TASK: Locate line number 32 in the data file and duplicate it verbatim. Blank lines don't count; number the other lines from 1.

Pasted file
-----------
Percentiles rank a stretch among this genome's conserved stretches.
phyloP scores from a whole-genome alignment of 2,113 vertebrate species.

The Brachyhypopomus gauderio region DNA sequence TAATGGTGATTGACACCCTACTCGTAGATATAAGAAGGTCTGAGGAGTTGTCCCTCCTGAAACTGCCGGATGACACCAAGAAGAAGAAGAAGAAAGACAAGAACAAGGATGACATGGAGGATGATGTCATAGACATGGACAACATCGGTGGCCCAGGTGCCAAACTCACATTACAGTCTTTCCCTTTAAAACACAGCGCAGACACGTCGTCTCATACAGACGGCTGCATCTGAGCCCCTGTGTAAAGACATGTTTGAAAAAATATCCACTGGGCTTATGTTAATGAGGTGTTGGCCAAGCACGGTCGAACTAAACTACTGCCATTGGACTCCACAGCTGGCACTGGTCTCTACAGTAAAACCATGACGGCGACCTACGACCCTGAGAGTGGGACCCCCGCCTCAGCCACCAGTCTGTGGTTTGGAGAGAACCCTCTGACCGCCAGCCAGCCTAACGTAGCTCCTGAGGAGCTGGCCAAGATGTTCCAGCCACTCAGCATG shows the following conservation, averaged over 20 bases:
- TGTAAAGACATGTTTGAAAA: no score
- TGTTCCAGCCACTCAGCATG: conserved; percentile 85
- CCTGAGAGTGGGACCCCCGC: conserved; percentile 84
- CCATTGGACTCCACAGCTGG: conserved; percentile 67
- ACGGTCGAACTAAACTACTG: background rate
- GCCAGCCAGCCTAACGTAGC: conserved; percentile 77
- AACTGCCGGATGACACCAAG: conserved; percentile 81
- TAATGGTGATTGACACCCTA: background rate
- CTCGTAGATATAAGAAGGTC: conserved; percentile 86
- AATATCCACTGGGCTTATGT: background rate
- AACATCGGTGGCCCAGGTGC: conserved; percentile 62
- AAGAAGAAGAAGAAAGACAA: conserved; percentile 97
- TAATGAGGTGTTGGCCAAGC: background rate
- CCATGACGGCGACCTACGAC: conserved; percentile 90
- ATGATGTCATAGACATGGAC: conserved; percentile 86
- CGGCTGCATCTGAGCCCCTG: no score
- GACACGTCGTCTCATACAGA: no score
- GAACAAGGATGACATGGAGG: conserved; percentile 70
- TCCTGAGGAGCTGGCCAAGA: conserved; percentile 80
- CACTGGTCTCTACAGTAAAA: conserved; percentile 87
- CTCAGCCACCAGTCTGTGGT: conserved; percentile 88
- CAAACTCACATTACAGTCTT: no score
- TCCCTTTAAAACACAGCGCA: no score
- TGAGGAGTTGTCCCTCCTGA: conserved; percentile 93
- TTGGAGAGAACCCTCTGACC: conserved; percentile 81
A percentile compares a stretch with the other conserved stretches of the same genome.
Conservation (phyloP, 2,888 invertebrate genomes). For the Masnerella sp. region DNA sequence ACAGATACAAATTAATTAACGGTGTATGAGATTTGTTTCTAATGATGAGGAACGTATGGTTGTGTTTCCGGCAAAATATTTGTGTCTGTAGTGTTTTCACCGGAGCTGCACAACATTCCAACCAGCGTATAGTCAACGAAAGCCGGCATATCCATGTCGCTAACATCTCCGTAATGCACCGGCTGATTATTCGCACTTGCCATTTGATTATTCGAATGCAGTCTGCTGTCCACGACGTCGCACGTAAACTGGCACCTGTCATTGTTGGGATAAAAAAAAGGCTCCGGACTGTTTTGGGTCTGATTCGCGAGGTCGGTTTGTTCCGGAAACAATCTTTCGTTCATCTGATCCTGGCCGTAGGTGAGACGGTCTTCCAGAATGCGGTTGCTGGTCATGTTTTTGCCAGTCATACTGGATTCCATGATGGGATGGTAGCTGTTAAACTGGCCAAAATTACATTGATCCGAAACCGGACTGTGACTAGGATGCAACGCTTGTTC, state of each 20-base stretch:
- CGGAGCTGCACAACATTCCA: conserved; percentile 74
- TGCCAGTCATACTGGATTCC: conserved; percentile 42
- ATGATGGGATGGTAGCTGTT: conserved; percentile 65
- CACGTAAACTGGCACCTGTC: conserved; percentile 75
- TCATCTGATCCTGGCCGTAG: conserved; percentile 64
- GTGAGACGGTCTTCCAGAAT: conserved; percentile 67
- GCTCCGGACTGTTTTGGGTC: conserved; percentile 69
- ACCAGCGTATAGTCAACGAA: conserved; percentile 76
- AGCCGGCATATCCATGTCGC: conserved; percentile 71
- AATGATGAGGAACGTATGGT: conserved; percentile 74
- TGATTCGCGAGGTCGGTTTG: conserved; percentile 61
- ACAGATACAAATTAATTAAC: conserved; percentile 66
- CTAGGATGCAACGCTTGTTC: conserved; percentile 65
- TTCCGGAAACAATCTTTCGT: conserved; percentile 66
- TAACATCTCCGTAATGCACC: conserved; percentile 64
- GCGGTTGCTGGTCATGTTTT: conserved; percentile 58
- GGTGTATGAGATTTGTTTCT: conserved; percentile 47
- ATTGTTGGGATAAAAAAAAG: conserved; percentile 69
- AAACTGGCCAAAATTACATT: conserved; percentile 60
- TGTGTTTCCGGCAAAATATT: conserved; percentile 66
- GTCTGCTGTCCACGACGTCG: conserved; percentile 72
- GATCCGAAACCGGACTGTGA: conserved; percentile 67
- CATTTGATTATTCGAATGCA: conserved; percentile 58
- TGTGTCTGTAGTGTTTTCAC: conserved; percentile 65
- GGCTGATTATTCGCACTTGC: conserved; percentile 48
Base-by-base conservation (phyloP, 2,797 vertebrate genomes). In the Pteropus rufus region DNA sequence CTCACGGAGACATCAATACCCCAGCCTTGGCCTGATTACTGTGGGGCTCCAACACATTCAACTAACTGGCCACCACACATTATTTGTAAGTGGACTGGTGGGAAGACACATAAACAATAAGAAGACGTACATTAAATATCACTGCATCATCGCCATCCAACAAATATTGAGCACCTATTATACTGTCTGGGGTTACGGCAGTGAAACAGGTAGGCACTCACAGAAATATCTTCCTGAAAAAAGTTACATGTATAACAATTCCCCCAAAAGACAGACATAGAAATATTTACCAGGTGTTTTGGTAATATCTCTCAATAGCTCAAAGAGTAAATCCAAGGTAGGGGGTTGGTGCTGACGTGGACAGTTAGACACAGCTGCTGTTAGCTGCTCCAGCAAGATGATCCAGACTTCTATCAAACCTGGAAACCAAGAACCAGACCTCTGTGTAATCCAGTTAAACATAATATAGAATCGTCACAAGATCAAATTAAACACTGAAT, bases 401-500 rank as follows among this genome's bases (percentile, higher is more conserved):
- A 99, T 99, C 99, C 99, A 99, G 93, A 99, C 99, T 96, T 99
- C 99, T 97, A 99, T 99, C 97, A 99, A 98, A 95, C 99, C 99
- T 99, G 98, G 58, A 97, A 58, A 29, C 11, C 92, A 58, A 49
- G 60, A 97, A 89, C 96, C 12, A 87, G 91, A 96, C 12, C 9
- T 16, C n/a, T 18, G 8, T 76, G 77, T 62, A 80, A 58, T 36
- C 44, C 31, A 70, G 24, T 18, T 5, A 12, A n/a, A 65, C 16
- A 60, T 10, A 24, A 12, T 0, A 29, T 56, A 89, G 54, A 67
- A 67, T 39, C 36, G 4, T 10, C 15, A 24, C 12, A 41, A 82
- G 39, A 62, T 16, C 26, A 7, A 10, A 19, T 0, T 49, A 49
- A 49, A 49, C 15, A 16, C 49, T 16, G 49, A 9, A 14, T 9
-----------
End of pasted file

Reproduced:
- TGCCAGTCATACTGGATTCC: conserved; percentile 42